Ever since 1980, when the Equal Employment Opportunity Commission released its initial guidelines on sexual harassment, companies have employed training programs to reduce incidents of harassment in the workplace.
These training sessions take different forms. At first, companies used simple videos to get the message across. Over time, these videos became interactive sessions with employees in order to encourage participation and discussion, eventually morphing into the web-based training sessions that many are familiar with today.
While harassment training sessions have good intentions, the videos they produce can, out of context, provoke interesting reactions, as TikTok user @shingshangdebu recently revealed in a video with over 2.5 million views.
i hate the new format they take so long♬ original sound – shingshangdebu
The video purports to show a clip from a Starbucks harassment training video. In the clip, two employees named Latoya and Raj are seen.
“[If] Latoya holds the door for Raj when she notices his hands are full, it’s a common courtesy,” the voiceover says. “By contrast, if Latoya holds the door for Raj and mutters, ‘Gay men are so weak,’ that could be considered harassment.”
Over the video, @shingshangdebu laughs and simply says, “Bruh.”
At first, commenters were quick to point out the lack of nuance in the video.
“Is Latoya friends with Raj? Is she queer? Cause me and my queer friends absolutely talk to each other like that,” noted a user.
“This is how we all talk to each other at my store…but we’re all queer,” echoed another.
Others questioned the motivation of the videos overall.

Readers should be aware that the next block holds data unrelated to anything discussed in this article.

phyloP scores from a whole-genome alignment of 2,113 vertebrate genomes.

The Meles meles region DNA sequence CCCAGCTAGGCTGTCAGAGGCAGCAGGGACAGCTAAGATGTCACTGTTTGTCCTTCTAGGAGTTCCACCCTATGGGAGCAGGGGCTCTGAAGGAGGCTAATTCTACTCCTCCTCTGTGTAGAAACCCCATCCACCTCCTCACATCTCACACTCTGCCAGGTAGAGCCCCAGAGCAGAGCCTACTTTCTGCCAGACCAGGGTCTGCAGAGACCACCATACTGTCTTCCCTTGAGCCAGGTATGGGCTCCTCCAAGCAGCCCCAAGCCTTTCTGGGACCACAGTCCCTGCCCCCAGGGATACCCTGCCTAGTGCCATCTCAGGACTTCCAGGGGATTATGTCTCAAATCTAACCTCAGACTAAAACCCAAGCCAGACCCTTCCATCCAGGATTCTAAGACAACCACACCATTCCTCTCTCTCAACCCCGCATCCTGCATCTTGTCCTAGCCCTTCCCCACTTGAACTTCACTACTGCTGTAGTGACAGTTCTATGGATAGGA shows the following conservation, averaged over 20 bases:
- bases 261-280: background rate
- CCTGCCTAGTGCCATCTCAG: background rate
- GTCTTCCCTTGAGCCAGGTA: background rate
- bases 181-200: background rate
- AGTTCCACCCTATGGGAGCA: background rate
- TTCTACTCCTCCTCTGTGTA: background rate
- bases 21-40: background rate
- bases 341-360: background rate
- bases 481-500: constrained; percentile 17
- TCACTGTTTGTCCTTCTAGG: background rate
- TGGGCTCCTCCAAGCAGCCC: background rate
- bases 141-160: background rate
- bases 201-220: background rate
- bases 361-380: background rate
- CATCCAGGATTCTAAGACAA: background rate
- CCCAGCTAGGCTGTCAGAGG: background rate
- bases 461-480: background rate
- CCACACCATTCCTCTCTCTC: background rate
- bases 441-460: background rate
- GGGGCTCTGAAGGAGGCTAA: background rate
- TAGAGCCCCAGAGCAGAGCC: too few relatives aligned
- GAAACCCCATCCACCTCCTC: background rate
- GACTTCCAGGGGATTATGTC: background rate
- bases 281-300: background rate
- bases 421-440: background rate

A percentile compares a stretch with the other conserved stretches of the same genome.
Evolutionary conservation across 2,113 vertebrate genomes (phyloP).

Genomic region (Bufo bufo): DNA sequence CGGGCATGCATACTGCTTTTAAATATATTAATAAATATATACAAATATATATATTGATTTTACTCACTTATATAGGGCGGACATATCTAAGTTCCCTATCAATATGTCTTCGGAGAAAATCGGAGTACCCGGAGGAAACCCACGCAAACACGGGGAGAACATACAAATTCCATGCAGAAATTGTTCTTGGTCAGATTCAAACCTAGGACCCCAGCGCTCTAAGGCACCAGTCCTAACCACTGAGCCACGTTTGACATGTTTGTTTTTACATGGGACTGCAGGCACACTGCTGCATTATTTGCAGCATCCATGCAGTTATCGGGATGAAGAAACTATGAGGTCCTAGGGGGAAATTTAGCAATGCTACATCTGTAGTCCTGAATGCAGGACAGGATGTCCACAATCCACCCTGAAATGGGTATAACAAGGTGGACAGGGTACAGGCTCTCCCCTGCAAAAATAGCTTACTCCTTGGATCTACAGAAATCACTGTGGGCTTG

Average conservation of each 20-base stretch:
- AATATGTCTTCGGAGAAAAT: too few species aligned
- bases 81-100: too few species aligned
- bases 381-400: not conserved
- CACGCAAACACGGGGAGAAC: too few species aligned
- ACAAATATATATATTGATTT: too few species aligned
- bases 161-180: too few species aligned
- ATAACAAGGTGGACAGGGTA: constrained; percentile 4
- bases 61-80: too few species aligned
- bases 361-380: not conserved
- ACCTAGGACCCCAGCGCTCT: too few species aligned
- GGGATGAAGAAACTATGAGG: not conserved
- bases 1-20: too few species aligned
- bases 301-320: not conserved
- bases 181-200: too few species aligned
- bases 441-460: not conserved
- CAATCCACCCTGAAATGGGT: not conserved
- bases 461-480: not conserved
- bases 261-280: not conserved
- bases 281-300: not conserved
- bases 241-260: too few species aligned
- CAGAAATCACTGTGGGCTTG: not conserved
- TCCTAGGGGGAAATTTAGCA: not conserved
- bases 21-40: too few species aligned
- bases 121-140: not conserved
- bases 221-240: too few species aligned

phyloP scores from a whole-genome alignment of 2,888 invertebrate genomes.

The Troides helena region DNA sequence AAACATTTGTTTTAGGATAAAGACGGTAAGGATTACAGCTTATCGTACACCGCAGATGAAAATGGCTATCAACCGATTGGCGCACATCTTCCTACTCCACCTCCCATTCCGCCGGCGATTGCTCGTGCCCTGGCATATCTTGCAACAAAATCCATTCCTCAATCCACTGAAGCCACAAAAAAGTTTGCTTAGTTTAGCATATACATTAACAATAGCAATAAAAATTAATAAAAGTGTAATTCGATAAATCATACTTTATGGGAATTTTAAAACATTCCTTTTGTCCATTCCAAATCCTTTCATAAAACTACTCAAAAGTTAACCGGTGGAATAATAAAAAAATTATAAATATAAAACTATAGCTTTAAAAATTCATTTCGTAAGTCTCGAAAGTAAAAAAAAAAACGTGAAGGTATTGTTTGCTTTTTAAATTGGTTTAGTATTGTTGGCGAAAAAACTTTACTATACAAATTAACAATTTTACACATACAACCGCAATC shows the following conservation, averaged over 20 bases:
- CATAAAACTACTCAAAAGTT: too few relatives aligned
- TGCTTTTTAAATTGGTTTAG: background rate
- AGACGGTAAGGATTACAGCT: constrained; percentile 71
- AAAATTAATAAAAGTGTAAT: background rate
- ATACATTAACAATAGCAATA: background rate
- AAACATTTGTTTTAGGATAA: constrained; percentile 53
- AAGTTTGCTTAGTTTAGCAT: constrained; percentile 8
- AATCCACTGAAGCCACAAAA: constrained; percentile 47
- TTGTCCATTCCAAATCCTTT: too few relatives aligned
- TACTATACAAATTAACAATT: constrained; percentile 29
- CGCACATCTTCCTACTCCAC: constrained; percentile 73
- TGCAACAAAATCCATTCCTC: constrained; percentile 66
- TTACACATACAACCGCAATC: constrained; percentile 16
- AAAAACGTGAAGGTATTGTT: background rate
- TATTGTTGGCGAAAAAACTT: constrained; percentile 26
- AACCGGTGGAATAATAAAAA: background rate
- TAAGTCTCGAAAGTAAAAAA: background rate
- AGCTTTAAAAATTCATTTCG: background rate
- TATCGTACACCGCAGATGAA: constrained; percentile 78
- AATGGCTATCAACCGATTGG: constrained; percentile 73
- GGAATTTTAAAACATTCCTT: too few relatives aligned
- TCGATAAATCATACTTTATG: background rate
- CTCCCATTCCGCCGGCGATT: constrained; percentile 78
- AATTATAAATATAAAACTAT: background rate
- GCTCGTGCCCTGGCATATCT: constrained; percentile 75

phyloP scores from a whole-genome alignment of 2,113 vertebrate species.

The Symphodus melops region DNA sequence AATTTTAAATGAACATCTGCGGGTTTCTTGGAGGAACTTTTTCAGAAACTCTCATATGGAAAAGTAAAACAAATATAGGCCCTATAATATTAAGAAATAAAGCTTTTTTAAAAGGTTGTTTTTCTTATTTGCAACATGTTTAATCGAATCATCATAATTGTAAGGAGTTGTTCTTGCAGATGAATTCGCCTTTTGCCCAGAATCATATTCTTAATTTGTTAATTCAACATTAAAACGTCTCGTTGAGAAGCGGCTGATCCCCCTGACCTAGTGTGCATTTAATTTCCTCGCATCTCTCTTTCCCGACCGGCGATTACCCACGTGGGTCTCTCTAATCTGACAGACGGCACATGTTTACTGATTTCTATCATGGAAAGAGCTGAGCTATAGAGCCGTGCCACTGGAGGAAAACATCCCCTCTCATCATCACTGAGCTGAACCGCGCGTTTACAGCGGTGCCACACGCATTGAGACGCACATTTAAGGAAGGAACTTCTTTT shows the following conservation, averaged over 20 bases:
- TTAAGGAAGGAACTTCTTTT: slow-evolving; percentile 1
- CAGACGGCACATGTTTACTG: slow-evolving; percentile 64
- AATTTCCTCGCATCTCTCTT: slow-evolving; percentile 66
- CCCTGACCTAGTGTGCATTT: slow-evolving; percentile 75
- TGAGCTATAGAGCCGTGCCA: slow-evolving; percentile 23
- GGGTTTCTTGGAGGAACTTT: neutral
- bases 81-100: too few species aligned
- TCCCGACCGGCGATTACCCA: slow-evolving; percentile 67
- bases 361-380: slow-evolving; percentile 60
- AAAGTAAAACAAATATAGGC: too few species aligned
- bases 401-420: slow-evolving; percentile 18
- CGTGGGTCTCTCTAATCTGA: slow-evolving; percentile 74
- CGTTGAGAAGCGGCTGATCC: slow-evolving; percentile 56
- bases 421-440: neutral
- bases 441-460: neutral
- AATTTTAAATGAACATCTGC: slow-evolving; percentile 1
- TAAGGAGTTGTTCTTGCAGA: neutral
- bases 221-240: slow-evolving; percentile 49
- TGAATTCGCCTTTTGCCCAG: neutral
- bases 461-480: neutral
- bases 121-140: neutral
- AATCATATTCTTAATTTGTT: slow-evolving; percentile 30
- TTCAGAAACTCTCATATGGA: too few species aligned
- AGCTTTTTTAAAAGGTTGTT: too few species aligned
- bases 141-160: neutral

“Why are training videos always an excuse to let out the insults they been sitting on,” wrote one user.
“Harassment trainings are always so out of pocket,” noted a second.
Part of the awkwardness of harassment training videos may come down to the motivations for making them.
According to a 2016 study by the EEOC, while sexual harassment videos were initially made to benefit employees, trainings today are “too focused on simply avoiding legal liability”—and are ineffective at reducing rates of harassment.
“…By the mid-1990s, anti-harassment training was being increasingly used as a form of legal protection for companies,” writes Rhana Natour, citing the data of Elizabeth Tippett, an associate professor at the University of Oregon School of Law.
“In 1998, the Supreme Court’s ruling in Faragher v. City of Boca Raton, a case that centered around a lifeguard who accused supervisors of offensive behavior, set a precedent that an employer can escape liability for sexual harassment claims by taking ‘actionable steps’ to prevent and promptly respond to sexual harassment claims,” explains Natour.
“It was after this decision that courts began to give employers credit for simply adopting trainings — regardless of their effectiveness,” Natour details, citing law professor at the University of California at Berkeley Lauren Edelman.
For the time being, TikTokers will continue to enjoy the bizarreness of training videos.
“The training videos are ALWAYS wild,” shared a user.
“I DIDNT GET TO WATCH THIS??? complaining to corporate,” joked a second.
The Daily Dot reached out to Starbucks via email and @shingshangdebu via Instagram direct message.